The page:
Posted by: Kerry Gans | September 22, 2011

Descriptive Language and Trusting Your Reader

I’m taking a Write Your YA Novel in Nine Months class with Jonathan Maberry and Marie Lamba, and this week we talked about descriptive language. Marie brought in examples from published books, and the thing that struck all of us is how little description is needed to give the reader a vivid picture.

Choosing the right words is important, of course. One example described subways as “bathroom tiled” spaces, which is incredibly visual and right on the money. Choosing evocative words paints a complete picture with fewer words, because they pull in associations that you as the writer then do not have to explain.

Still, seeing how little you need to write to have a full-blown image in the reader’s head was eye-opening. It goes to show just how much the reader brings to the experience. Marie illustrated this by using the line, “He was in a spaceship.” Even without the author describing the spaceship, every one of us had a vision of the spaceship in our heads. Marie pointed out that they would all be different spaceships, but since the spaceship itself was not crucial to the story, there was no need for the author to specify details about the spaceship.

That is the lesson: Only describe the details that are vital to the story. Leave the rest to the reader’s imagination to fill in. Choose details that show the reader the characters’ POV and what is important in the world of your book.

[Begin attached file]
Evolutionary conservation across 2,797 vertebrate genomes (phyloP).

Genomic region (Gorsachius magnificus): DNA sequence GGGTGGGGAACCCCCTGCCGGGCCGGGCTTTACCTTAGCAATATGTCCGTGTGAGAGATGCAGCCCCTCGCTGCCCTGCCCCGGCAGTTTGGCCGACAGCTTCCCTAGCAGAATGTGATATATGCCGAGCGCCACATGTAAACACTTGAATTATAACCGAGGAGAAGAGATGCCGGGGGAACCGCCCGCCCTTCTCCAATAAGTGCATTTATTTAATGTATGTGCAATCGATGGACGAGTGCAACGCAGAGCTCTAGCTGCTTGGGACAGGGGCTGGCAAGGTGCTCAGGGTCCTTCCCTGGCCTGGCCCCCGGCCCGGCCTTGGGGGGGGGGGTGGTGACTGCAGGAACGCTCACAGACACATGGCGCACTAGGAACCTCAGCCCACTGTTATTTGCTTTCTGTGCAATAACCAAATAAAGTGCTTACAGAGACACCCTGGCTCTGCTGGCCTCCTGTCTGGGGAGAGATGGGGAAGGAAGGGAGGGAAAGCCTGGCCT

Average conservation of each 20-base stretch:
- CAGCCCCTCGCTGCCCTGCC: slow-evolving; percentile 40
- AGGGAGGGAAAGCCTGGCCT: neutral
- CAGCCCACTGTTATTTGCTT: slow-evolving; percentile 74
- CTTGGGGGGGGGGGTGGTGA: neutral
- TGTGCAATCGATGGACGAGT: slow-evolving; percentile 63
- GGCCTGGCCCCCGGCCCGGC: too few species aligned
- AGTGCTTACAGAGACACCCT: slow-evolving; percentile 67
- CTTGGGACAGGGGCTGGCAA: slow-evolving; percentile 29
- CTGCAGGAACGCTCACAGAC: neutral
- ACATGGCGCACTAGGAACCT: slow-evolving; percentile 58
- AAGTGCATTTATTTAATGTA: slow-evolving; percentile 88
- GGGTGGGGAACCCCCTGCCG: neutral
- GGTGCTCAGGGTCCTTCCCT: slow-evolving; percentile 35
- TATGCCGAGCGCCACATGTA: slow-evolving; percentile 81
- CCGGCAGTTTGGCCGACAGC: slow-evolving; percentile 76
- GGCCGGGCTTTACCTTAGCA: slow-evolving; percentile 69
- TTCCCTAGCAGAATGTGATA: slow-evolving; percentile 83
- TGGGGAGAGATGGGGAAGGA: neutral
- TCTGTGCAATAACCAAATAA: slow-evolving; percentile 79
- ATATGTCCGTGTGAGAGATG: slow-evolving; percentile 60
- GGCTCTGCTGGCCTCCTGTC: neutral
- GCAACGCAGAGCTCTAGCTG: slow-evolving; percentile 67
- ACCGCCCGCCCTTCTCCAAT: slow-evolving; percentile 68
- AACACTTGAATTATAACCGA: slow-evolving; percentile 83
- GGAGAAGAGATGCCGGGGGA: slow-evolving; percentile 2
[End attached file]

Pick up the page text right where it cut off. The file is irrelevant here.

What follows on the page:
Descriptive language is a part of the writing craft that I am still working on improving, but now I understand that by describing only the salient points, I can still get my point across while engaging in a partnership with the reader.

I think that is one of the hardest things to learn as a writer – that you are in a partnership with the reader, and you need to trust them to fill in the gaps. Trying to make sure the reader sees and knows everything can lead to ponderous overwriting that no reader will slog through. Books that honor that partnership are the ones that we remember most, the ones that as readers we have entered most fully.

Less can be more, if you do it right. Tell the reader only what they need to know, and let them do the rest. They’ll thank you for it.

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Responses

  1. I think the obstacle I come across with description is figuring out what to describe and what to leave up to the reader. The key is probably to stop over thinking it and just write. Still working on installing a “off” switch in my brain. You summary of the lesson (“describe details that are vital to the story”) really helps put things in perspective for me. Thanks for sharing.

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    • I tend to overthink (everything, not just writing!). One of my teachers says that (especially in YA) everything you describe should connect to a plot point or emotional resonance in the story. I still find this hard!

      Like


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